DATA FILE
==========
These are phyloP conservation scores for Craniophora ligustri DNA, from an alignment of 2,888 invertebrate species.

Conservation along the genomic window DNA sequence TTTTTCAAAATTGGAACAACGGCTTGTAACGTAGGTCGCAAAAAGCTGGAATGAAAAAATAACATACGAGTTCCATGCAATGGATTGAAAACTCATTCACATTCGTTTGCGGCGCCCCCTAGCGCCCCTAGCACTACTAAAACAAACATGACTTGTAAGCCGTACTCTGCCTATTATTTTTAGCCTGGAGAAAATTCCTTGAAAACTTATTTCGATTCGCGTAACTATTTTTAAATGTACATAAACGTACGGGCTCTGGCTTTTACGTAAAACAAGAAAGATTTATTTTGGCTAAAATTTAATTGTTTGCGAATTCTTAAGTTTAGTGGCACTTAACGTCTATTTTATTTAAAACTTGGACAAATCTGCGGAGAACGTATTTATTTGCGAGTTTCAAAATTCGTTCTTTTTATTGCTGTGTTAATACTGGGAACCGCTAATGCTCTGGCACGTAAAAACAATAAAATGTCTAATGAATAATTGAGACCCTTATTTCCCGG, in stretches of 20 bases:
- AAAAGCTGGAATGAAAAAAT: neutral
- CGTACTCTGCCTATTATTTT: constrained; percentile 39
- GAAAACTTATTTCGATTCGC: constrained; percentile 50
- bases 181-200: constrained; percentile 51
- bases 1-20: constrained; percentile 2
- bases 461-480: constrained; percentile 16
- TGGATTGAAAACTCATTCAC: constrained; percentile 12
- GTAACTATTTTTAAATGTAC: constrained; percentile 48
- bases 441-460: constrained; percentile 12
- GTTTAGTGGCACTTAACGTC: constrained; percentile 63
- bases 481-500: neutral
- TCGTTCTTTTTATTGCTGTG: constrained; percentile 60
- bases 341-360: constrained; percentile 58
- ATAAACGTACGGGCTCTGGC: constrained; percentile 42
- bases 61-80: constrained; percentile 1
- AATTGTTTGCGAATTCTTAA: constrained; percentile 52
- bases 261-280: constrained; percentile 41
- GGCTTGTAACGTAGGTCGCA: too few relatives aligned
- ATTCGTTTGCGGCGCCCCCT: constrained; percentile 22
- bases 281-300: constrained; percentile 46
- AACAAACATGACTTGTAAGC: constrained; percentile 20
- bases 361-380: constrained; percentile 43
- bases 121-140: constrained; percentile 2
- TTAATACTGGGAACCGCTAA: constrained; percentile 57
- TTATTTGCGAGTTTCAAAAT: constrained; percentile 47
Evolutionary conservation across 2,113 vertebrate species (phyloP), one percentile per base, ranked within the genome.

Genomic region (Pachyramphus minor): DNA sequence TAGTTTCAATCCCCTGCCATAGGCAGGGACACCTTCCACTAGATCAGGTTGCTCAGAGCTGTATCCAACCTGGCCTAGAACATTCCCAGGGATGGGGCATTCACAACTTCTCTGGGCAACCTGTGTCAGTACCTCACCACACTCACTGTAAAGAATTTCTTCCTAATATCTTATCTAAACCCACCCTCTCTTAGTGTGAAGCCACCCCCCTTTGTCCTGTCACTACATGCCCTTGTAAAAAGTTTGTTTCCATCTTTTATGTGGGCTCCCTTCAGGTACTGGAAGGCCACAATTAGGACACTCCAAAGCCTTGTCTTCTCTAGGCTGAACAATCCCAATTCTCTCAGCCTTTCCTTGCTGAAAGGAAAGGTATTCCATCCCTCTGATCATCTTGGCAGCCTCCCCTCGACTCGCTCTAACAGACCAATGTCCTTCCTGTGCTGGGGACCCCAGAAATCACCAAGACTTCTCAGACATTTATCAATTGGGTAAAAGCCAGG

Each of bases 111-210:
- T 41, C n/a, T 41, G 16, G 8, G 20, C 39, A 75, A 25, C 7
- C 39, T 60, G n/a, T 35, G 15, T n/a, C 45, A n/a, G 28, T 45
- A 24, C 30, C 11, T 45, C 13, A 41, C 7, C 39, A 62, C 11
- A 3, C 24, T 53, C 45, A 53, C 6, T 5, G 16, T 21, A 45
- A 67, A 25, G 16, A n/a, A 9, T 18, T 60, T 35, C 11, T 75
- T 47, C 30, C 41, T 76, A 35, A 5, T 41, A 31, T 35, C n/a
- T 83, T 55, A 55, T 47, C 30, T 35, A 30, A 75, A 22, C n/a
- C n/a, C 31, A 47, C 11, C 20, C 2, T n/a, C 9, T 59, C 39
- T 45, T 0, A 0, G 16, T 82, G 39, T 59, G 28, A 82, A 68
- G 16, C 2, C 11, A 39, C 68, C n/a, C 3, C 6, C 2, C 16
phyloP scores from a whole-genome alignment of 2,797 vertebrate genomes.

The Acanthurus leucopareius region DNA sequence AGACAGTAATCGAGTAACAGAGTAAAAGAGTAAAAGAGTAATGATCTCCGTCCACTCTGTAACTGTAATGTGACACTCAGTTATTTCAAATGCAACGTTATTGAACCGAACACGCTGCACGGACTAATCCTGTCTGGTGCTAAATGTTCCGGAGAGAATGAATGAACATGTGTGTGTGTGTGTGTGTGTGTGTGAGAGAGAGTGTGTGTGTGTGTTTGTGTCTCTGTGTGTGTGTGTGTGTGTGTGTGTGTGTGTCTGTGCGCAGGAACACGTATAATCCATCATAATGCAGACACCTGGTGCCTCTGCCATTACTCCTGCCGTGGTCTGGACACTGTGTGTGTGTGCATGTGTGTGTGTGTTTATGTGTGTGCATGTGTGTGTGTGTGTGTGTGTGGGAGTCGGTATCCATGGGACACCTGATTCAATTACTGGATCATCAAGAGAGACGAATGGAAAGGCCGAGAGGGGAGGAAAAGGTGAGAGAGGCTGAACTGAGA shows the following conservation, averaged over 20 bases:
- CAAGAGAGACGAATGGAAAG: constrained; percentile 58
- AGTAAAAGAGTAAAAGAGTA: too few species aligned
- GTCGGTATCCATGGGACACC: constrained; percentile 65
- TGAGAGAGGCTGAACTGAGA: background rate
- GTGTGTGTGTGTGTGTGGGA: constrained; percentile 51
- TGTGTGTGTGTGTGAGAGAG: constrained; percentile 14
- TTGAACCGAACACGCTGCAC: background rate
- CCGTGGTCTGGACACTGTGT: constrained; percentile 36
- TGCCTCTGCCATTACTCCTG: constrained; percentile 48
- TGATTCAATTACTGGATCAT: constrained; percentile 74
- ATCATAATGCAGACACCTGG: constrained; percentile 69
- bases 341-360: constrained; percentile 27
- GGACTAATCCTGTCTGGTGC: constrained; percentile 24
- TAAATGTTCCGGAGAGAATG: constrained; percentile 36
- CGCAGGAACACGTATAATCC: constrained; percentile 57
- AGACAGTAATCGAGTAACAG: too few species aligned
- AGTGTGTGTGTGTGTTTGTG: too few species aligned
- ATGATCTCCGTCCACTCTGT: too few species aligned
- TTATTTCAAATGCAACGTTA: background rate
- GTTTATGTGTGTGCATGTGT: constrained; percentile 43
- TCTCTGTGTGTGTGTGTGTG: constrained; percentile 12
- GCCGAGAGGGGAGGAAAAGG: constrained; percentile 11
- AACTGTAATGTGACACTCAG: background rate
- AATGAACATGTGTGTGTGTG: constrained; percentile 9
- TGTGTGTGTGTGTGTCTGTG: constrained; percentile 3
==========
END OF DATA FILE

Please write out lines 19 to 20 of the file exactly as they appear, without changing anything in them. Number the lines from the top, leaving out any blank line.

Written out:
- bases 261-280: constrained; percentile 41
- GGCTTGTAACGTAGGTCGCA: too few relatives aligned